Researchers took advantage of a unique "quasi-experimental" situation where in 1994, rent control in SF was suddenly applied to small multifamily homes (SMFH) built before 1980. The researchers compared those SMFHs to SMFHs built after 1980 (not rent controlled) and studied how renters and landlords behaved.

Meta-analysis on rent control (Urban Institute, 2019)

The researchers dug into questions about how rent control affects landlords, tenants, and the whether it reduced racial disparities.

The impact of rent regulations, meta-analysis (USC, 2018)

This meta-analysis tries to address common questions about rent regulation by looking at the current literature. (Spoiler: it's nuanced.) It also discusses the intangible benefits of housing stability.

Policy brief on rent control (UC Berkeley, 2018)

This policy brief describes how rent control would help the dire housing situation for California renters. Stagnating wages and an overheated rental market has led to a situation where government needs to step in. Rent control would reduce displacement, particularly for low-income families, people with disabilities, and people of color.

If Prop 21 passes, we don't know if cities how cities will use it – they could do nothing, create new laws, or expand existing laws. The actual policy matters because even the most ardent supporters of rent control acknowledge rent control can be damaging if the proper protections aren't in place. We can show you all the research on what local governments have done in the past, but we don't know how cities would use Prop 21 if it passes.

So with Prop 21, Costa-Hawkins still exists, but it basically expands the pool of eligible homes that cities could apply rent control?

And laws can dictate rent increases even after a renter leaves

Yea looks like it. A bit unfair to the landlords huh?

Prop 21 won't apply to landlords who own 2 or less properties, and not on single-family homes. So only for bigger landlords.

Larger landlords have more costs to pay. Plus, if cities do apply rent control, it lowers landlords' property values, and they also have less incentive to upkeep the buildings.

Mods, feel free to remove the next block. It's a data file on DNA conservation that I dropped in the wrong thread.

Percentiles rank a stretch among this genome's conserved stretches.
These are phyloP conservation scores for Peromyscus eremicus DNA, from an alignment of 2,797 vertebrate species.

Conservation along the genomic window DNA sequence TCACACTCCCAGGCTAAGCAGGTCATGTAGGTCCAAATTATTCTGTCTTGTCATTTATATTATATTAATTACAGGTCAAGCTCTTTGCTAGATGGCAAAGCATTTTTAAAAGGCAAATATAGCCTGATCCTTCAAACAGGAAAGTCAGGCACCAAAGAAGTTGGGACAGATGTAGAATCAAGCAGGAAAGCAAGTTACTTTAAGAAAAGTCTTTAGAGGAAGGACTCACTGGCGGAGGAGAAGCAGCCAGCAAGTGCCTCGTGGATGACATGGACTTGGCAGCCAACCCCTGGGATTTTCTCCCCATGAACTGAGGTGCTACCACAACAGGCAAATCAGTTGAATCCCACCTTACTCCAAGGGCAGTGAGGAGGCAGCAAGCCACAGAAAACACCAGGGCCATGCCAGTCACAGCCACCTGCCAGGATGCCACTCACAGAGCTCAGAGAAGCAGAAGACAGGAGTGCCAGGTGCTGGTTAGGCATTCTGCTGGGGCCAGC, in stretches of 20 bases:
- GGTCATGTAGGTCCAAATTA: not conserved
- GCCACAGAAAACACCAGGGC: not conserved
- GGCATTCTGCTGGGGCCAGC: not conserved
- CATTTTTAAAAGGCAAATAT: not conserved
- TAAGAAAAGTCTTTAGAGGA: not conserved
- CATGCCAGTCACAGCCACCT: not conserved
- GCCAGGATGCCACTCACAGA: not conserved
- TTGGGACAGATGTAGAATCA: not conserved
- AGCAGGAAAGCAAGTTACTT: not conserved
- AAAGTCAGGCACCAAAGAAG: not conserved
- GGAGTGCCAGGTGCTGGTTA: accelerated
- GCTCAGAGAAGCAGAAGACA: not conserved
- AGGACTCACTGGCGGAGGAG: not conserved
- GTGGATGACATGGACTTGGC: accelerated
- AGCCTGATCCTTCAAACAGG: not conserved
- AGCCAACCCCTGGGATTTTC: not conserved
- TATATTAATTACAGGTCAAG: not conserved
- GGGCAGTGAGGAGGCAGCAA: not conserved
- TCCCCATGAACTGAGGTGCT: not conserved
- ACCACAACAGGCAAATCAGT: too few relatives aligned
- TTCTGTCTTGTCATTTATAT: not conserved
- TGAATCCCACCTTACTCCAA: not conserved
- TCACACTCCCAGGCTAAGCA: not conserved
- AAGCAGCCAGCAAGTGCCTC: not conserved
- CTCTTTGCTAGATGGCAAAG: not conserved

It may also discourage housing developers from constructing if they know in 15 years time their rent revenue will plateau.

The whole goal is to prevent a landlord from jacking rents on people who can't afford it and studies have shown that it can stabilize people's lives

But there's nothing that says that only low-income people live in rent controlled apts

That would surely cause discrimination. Also, affordable housing still exists.

And is it stabilizing if they end up converting it into condos and kicking out the tenants, as has been shown to happen?

That can be limited if local govts put in the right policy

It just seems that there are way more downsides that upsides

The upsides are hard to measure. Reduced gentrification? Lower paid people living closer to their work, their kids going to better schools. Reduced traffic, better opportunities.

The rich kid who is looking for an apt will find a place. They'll be fine.

Look, I want all those things too, but we should be building more housing, not imposing economic controls on a market.

Agreed that we need more housing, but that will take time. Especially now, in a pandemic, government should be able to help people temporarily.

But at what cost to landlords or the greater city?

Note: We intentionally omit links to arguments & rebuttals found in CA's official voter guide. We believe they exaggerate claims, are not fact-checked, and use ALL CAPS irresponsibly.